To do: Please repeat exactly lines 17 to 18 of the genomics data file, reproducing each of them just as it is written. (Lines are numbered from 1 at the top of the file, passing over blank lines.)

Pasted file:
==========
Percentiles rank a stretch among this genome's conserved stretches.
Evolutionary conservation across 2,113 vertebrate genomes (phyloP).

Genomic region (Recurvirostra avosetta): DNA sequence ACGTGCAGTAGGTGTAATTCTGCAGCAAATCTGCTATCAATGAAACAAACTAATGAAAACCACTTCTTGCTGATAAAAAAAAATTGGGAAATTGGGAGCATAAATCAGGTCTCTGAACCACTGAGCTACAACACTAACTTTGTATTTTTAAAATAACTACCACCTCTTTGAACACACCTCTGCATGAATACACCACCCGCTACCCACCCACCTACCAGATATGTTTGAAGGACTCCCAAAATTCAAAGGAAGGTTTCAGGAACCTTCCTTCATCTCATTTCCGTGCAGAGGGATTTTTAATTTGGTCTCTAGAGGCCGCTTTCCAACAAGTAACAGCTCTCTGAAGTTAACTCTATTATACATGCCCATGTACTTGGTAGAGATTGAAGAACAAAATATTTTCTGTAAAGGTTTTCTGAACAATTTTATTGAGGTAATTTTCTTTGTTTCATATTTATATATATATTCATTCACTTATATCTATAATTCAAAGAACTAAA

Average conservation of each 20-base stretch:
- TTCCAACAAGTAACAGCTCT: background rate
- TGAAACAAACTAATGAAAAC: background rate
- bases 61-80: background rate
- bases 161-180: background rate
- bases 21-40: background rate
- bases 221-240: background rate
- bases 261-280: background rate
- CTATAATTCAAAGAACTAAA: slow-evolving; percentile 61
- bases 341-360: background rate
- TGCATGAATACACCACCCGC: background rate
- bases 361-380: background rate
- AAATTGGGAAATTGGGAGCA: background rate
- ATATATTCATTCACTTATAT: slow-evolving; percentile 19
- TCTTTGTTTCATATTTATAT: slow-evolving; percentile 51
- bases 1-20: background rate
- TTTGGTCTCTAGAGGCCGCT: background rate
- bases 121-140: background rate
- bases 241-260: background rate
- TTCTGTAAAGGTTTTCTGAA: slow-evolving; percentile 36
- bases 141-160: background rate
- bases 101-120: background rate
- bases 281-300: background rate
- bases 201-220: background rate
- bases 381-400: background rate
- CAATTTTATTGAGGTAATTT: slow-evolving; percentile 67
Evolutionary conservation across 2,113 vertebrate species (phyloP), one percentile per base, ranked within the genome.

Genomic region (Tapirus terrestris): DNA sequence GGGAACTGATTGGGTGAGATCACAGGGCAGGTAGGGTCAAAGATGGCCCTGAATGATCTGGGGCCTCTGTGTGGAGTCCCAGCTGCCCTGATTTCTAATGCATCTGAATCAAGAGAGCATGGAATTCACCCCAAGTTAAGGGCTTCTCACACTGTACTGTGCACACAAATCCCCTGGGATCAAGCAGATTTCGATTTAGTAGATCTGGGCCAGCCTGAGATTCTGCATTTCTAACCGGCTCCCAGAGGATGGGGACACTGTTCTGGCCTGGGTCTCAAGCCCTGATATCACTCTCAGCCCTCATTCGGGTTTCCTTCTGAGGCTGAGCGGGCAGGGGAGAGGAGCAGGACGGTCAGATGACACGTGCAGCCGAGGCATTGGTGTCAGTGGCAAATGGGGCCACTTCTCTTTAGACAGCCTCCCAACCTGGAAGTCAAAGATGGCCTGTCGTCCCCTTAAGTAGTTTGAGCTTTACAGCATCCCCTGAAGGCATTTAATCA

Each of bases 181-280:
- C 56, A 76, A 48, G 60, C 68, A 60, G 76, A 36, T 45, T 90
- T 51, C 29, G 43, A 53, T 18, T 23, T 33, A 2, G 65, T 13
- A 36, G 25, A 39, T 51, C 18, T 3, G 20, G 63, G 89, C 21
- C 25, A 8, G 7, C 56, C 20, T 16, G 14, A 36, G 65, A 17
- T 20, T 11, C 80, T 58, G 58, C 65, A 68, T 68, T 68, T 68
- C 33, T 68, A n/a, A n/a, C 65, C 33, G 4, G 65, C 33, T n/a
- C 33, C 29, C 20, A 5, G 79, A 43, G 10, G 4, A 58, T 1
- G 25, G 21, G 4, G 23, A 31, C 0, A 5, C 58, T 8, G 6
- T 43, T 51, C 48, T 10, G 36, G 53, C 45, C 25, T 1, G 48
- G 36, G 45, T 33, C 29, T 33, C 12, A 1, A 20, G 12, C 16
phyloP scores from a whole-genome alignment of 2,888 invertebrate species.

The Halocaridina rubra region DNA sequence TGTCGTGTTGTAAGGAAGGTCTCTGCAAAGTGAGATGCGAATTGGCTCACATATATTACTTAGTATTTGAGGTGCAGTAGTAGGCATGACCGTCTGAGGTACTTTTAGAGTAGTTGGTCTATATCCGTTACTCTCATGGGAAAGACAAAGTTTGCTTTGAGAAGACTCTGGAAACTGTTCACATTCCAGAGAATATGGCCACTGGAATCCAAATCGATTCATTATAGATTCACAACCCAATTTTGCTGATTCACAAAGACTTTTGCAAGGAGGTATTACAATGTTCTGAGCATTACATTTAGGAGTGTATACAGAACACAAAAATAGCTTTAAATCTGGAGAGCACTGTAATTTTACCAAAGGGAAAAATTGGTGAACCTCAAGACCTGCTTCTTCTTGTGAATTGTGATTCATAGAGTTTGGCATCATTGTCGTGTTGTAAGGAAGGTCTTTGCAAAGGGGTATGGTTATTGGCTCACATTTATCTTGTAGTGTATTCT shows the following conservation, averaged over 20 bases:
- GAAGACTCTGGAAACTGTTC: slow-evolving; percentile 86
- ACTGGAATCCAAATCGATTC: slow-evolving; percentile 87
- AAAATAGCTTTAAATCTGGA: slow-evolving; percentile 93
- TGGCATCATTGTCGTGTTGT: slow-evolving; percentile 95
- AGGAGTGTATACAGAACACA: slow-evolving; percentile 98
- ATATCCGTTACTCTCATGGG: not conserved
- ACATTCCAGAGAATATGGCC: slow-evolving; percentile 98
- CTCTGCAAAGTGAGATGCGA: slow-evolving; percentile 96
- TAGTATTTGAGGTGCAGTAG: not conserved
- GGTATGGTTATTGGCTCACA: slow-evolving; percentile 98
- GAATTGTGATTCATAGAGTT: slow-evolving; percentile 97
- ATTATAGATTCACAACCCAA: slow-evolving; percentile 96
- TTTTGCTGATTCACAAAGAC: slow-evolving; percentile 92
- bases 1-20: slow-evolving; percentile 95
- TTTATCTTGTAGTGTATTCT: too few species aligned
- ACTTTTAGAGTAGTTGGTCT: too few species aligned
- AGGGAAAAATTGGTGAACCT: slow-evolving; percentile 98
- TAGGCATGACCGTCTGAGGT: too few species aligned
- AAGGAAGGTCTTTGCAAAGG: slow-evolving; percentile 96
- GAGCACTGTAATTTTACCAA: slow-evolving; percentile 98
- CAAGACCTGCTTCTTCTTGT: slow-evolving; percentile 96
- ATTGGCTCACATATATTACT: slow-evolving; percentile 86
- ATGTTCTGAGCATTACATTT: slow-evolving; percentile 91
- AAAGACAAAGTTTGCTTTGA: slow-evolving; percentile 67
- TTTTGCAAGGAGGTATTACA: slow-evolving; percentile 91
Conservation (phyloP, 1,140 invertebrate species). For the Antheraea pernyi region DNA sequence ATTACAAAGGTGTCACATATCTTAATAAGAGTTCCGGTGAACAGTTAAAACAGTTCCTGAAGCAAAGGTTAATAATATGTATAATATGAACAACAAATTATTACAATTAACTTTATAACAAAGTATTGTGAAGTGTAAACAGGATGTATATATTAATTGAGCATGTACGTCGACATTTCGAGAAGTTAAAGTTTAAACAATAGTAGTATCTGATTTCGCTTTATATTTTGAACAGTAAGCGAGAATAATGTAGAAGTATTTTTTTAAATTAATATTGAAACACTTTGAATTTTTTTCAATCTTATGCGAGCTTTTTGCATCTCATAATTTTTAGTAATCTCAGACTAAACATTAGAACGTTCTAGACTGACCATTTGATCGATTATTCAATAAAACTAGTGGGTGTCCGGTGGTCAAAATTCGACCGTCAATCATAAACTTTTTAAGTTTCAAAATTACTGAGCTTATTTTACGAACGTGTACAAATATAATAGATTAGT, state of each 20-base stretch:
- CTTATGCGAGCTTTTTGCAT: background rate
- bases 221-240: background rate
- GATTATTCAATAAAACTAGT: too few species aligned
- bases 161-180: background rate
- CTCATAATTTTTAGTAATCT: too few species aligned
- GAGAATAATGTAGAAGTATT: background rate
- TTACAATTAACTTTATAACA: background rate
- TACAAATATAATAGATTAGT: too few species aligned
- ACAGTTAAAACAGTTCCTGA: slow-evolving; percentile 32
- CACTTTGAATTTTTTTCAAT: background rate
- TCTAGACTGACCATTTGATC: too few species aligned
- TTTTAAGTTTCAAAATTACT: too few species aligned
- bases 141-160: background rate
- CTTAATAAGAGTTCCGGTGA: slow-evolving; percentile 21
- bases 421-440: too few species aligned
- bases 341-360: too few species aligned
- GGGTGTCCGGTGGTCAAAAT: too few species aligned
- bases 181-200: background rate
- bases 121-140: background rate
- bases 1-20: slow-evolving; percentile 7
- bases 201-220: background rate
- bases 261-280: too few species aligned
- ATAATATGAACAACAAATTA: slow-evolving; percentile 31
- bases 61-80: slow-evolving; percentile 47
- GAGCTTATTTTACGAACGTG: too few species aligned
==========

- ATATATTCATTCACTTATAT: slow-evolving; percentile 19
- TCTTTGTTTCATATTTATAT: slow-evolving; percentile 51